Harper: The Snakes by Sadie Jones

A Good Enough Mother

Bev Thomas was a clinical psychologist for the U.K. National Health Service for many years, and her debut novel echoes that experience: her tense psychological thriller, A Good Enough Mother, features a therapist in London.

Ruth Hartland is good at her job, helping patients cope with horrible traumas. Underneath her calm, professional exterior, though, Ruth has been traumatized. Her beloved son, Tom, who always struggled to fit in, disappeared without a trace more than a year ago, before his 18th birthday. Ruth is still living in crisis, though most people at work don't know about Tom. When Dan, a new patient, comes to Ruth needing help after an assault, she is shocked by how much he resembles her son. She knows she should refer him to another therapist, but she feels compelled to help this stranger who reminds her of Tom. As the two begin to work together, Ruth's professional limits continue to erode, and her own feelings of guilt and sorrow get in the way of helping Dan.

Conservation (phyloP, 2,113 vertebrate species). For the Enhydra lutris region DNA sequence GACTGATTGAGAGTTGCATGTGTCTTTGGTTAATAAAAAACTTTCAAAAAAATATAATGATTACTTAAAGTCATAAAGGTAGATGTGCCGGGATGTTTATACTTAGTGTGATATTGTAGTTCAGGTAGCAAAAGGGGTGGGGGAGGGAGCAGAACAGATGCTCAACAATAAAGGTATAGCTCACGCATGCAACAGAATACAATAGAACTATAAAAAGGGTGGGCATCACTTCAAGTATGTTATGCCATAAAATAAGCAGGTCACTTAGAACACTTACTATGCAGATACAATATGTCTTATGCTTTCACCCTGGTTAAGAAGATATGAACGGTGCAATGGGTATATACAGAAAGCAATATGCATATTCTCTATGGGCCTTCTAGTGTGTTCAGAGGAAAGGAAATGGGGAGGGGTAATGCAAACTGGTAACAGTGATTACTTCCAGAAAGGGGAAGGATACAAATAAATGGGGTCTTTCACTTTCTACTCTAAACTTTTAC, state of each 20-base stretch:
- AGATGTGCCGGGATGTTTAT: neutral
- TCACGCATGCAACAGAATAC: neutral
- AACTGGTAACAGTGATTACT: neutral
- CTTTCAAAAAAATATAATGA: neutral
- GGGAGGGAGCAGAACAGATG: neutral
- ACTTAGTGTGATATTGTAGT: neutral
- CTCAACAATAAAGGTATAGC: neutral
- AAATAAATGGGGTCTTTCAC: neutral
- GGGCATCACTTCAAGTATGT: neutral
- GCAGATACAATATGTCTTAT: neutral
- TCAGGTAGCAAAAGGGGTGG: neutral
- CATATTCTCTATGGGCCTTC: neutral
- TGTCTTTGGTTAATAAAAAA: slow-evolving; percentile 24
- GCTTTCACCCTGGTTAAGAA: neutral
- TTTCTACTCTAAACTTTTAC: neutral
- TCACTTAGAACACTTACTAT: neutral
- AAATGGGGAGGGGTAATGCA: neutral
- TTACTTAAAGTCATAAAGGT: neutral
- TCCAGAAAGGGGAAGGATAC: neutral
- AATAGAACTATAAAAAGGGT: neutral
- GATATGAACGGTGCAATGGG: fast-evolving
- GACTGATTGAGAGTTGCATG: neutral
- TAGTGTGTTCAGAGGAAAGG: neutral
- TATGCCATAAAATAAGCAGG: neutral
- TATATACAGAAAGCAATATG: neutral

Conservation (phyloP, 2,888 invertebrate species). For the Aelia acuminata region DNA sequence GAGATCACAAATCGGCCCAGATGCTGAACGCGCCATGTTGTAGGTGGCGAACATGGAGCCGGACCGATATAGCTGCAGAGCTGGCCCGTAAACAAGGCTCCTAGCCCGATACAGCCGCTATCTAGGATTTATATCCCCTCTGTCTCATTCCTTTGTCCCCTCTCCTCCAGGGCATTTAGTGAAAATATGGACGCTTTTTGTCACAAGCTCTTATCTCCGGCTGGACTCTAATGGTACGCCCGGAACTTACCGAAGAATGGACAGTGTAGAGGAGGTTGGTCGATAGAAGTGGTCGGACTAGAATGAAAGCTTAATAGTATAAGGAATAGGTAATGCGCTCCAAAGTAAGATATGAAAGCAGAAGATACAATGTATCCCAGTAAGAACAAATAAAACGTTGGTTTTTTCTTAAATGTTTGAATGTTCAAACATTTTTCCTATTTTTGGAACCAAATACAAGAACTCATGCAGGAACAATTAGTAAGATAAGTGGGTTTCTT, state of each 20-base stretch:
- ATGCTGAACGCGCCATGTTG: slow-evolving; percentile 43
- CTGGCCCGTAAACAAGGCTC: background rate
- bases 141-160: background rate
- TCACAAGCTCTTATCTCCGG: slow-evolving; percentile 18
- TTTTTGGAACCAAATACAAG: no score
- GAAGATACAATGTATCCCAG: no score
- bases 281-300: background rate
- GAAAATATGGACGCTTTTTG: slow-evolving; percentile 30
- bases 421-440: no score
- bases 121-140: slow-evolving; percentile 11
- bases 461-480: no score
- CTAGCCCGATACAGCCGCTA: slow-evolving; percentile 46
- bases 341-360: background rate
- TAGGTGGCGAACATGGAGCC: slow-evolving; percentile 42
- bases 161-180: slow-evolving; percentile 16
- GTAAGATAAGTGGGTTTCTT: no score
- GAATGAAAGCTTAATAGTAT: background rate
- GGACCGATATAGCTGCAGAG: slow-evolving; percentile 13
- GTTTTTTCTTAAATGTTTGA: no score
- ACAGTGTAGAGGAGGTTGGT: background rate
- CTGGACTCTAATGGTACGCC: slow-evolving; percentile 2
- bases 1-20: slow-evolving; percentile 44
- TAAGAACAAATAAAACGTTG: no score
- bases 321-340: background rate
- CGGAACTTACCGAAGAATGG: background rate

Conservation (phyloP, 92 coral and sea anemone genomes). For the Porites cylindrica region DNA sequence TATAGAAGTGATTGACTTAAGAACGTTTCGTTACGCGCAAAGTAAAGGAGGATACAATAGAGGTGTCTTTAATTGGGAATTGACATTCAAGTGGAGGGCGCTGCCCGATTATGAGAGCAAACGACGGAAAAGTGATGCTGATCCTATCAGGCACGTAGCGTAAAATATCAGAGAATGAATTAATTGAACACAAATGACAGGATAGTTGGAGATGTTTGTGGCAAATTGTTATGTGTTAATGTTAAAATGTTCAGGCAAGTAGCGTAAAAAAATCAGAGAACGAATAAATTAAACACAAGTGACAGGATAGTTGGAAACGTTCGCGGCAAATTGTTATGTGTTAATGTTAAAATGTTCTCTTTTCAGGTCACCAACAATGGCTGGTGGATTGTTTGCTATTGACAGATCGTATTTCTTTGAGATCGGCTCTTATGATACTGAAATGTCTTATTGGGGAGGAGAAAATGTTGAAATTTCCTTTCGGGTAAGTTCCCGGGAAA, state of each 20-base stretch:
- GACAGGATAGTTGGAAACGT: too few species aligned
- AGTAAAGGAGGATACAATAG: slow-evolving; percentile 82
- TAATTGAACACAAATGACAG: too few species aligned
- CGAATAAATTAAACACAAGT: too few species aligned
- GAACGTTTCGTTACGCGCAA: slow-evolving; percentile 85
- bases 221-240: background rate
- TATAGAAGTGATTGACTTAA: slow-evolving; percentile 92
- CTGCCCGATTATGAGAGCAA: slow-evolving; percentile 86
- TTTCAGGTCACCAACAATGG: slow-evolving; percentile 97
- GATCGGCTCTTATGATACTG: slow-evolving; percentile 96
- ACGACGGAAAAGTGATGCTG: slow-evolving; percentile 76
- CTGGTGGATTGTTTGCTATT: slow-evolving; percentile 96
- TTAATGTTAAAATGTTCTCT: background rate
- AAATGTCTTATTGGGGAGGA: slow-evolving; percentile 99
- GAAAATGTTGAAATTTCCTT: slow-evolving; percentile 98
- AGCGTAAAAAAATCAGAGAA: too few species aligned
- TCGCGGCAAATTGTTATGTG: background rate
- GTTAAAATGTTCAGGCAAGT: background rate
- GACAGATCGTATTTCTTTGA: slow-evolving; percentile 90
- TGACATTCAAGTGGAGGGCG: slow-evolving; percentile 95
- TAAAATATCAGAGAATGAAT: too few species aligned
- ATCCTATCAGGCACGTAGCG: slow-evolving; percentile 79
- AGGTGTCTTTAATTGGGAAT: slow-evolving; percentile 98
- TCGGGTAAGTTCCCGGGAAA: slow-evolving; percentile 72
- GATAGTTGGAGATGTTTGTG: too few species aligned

Tension slowly builds in this gripping story, as details of both Ruth's and Dan's pasts gradually come to light. In his sessions, Dan reveals not only the recent incident that brought him to Ruth but also childhood traumas, while Ruth remembers both good times and bad in Tom's childhood. A pervasive feeling of dread grows as lines are crossed and boundaries are blurred in this compelling and suspenseful novel that delves into trauma, family and motherhood. --Suzan L. Jackson, freelance writer and author of Book By Book blog